Chris Brokaw

Time Out Ratings :

<strong>Rating: </strong>5/5

If art is the communication of feeling, then on Canaris, Chris Brokaw proves himself to be an artist in full. Brokaw, who splits residence between Brooklyn and Boston, accomplishes this in spite of—or perhaps because of—the fact that Canarisis an album of solo acoustic guitar. Though he’s vastly skilled as a singer-songwriter, his sandy vocals are simply not missed here.

The record’s ingredients are little more than a blend of strumming and picking (the bracing 17-minute title track is a howl of drone and feedback). But Brokaw is no newbie in thrall to passed-down folkie wisdom; his playing contains multitudes. His two main ’90s bands, Codeine and Come, specialized in crushing emotional intensity, and since those days his expressive power has only grown: On the opening track, “Exemptive,” he leans into a repeated chord with slight insistence, spinning an air of languor into something no lyric could describe or improve.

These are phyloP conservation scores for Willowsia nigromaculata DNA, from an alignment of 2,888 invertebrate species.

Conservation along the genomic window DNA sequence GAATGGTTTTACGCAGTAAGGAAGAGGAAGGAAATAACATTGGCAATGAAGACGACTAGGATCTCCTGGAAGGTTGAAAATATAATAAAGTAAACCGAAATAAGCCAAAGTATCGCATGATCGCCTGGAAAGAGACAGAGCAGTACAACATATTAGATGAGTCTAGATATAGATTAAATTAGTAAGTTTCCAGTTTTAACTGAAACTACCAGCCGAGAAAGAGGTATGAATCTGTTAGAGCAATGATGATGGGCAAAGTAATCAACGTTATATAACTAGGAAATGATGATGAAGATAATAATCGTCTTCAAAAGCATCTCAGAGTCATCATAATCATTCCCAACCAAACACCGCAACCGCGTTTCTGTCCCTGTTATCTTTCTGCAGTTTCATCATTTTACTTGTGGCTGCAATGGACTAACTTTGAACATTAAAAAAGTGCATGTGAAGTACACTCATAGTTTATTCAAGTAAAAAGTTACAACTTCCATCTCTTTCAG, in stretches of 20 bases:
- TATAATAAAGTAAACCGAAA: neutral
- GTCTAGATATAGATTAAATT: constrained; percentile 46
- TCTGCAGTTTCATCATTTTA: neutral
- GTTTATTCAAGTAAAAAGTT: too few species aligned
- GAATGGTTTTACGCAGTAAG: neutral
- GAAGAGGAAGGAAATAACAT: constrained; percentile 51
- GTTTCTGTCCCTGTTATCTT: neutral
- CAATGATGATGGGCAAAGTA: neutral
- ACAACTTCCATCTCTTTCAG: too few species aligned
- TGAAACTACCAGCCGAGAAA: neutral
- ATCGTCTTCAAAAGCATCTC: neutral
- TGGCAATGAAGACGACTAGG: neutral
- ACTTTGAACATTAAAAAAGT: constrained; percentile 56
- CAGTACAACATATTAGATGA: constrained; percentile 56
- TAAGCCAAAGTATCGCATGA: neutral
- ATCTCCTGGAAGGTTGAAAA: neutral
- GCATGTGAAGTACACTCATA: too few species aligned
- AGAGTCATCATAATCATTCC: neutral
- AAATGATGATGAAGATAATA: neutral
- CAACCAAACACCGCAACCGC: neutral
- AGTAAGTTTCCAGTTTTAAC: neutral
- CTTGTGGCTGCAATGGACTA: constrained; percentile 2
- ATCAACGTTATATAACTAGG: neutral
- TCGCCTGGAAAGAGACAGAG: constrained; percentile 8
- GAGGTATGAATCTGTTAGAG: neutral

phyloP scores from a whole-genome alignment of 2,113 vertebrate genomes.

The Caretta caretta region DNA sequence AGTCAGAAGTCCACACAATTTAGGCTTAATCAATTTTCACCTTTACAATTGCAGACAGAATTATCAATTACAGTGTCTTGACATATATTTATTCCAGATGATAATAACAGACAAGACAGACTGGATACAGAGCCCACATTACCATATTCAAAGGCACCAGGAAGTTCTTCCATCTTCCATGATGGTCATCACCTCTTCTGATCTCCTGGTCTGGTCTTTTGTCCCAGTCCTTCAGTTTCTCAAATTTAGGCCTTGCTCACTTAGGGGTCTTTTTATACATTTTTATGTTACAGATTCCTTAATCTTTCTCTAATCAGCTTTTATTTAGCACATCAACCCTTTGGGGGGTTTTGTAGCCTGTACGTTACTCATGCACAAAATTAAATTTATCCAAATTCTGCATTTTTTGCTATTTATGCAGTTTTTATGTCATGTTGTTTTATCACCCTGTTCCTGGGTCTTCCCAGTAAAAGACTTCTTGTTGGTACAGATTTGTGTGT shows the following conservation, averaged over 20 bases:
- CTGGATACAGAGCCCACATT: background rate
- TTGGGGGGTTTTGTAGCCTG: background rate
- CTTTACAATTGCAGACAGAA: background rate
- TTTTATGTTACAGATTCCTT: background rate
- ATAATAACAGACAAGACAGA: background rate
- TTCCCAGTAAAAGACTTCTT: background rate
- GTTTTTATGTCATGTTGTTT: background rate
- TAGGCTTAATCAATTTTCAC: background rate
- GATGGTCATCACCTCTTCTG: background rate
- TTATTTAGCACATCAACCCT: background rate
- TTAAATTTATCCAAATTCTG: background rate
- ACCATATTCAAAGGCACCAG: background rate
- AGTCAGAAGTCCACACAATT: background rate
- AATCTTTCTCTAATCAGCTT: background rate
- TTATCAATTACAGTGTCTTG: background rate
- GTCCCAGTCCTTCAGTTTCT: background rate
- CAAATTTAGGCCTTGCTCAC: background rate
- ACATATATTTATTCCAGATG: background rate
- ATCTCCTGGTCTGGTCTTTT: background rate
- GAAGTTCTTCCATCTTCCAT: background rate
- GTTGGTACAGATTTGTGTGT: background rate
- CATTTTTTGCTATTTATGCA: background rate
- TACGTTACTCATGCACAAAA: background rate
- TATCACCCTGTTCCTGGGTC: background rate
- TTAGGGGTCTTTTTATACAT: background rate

Another piece is called “Watching the Clouds,” and rarely does an instrumental so fully summon the mood of its title. But the centerpiece of Canaris is the nearly 13-minute “Drink the Poetry of Celtic Disciple”—remarkably, a cover of a song by arcane French black-metal band Vlad Tepes. This is Brokaw at his best: A pastoral figure draws you in, then breaks into a breathless run, evoking a dash with a new paramour through field and wood, all of it so vivid you can practically smell flowers. The occultish naturalism almost surely present in the original is reduced to hinted-at darkness, balanced with sunlight: a masterful transformation.

Chris Brokaw plays Pianos Dec 10.

Canaris (Capitan)